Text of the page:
Criminal, Domestic Violence Case Info Exposed in Leak

cook county court data breach

A database has exposed since at least September that contained sensitive criminal and family-court records related to Cook County, Ill.

UPDATE

A non-password protected database exposed 323,000 court records for at least four months, according to researchers. The database exposed the names of various people involved in sensitive criminal, domestic-abuse or child-custody court cases, related to a county in Illinois.

Researchers from Website Planet (in conjunction with security researcher Jeremiah Fowler) said they don’t know who owns the exposed database in question. The data is related to Cook County, home to the city of Chicago and which has 5.1 million residents (making it the second most populous county in the U.S., behind Los Angeles county), they said.

“On January 29th, 2021, the Cook County Bureau of Technology reached out to us to inform us that the server did not belong to the Cook County government,” said researchers with Website Planet in an update on Jan. 31. “The owner of the server was still unknown as of that day.”

The researchers discovered the database on Sept. 26. The database remained publicly exposed until this week on Monday, when it was secured and public access was restricted

“Nearly every record contained some form of personally identifiable information (PII) such as full names, home addresses, email addresses, case numbers and private details about the cases,” said researchers “Based on the potentially sensitive PII exposed, it was clear that this data was not meant to be public.”

The database appeared to be an internal record-management system, which was comprised of detailed data about the status of, or issues with, various cases.

Cook county database leak

A redacted view of the database. Credit: Website Planet

The exposed court records, which were dated between 2012 to 2020, exposed both case plaintiffs and defendants “in a tone that was clearly aimed for internal use only and should not have been publicly exposed,” said researchers.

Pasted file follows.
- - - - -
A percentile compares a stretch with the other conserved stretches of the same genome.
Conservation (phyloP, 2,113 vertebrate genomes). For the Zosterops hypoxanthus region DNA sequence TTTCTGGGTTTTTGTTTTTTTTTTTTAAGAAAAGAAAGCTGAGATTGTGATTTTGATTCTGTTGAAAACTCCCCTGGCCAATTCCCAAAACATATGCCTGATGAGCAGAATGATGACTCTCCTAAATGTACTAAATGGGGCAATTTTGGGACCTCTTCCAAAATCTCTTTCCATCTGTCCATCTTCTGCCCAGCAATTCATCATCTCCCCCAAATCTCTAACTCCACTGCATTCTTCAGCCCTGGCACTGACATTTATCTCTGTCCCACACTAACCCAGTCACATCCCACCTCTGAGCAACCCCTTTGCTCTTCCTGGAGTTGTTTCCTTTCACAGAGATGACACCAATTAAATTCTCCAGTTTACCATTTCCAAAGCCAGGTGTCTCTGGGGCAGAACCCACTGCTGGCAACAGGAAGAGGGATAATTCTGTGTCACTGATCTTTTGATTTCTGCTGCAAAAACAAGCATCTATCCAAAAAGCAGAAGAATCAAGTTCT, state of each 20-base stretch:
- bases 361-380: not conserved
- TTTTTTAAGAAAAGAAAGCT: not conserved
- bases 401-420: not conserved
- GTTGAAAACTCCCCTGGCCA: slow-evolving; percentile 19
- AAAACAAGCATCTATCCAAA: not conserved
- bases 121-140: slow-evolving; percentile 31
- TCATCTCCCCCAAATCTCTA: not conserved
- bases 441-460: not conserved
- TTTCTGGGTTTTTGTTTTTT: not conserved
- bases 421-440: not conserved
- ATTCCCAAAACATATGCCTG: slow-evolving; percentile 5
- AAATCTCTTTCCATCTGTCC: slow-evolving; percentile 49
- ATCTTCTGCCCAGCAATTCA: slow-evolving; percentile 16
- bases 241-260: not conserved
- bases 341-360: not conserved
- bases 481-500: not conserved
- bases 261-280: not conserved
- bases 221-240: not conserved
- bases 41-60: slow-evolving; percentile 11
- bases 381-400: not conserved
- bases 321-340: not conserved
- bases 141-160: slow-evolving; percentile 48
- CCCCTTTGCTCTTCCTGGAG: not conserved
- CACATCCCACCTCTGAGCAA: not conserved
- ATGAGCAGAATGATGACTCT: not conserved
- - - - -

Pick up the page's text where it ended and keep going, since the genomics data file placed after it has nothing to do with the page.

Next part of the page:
Wrapped up in the database were files labeled “IMM,” that researchers believed to be various immigration court records; including various email addresses (related to USCIS accounts, which are used for citizenship and immigration services) and various court records that included names, case numbers, and case notes about the status or progress of the case (for instance, if the client needed a translator).

Researchers said they presume these court documents were part of a specialized department or case workers within the Cook County courts who assisted those who did not speak English or who needed some type of help from the court.

Also part of the database were various criminal-court records (labeled CRI) and family-court cases (labeled FAM). These could include cases pertaining to divorce (including child custody and visitation), domestic violence, the Child Protection Division (which handles protecting minors from abuse) and the Juvenile Justice Division (which handles crimes by minors).

Verdict: Big Cyberattacks Possible

Researchers said that if accessed by malicious actors, this database would be “a gold mine” for spear-phishing and phishing campaigns, blackmail, identity theft and other nefarious activities.

For instance, scammers could target immigrants whose PII was part of the database, threatening deportation unless a ransom is paid.  They could also blackmail families that they would leak their private information – relating to divorce or domestic abuse –if a ransom were not paid.

Unprotected databases continue to expose various types of sensitive information across the internet. Earlier in January, a misconfigured ElasticSearch database exposed more than 400GB of public and private profile data for 214 million social-media users from around the world – including details for celebrities and social-media influencers in the U.S. and elsewhere. And in September, a cloud misconfiguration at gaming-gear merchant Razer potentially exposed 100,000 customers to phishing and fraud.

This article was updated on Feb. 1 to reflect updates to the researchers’ report. The report erroneously alleged that Cook county owned the database. The report was updated to say that the current owner of the database is unknown.

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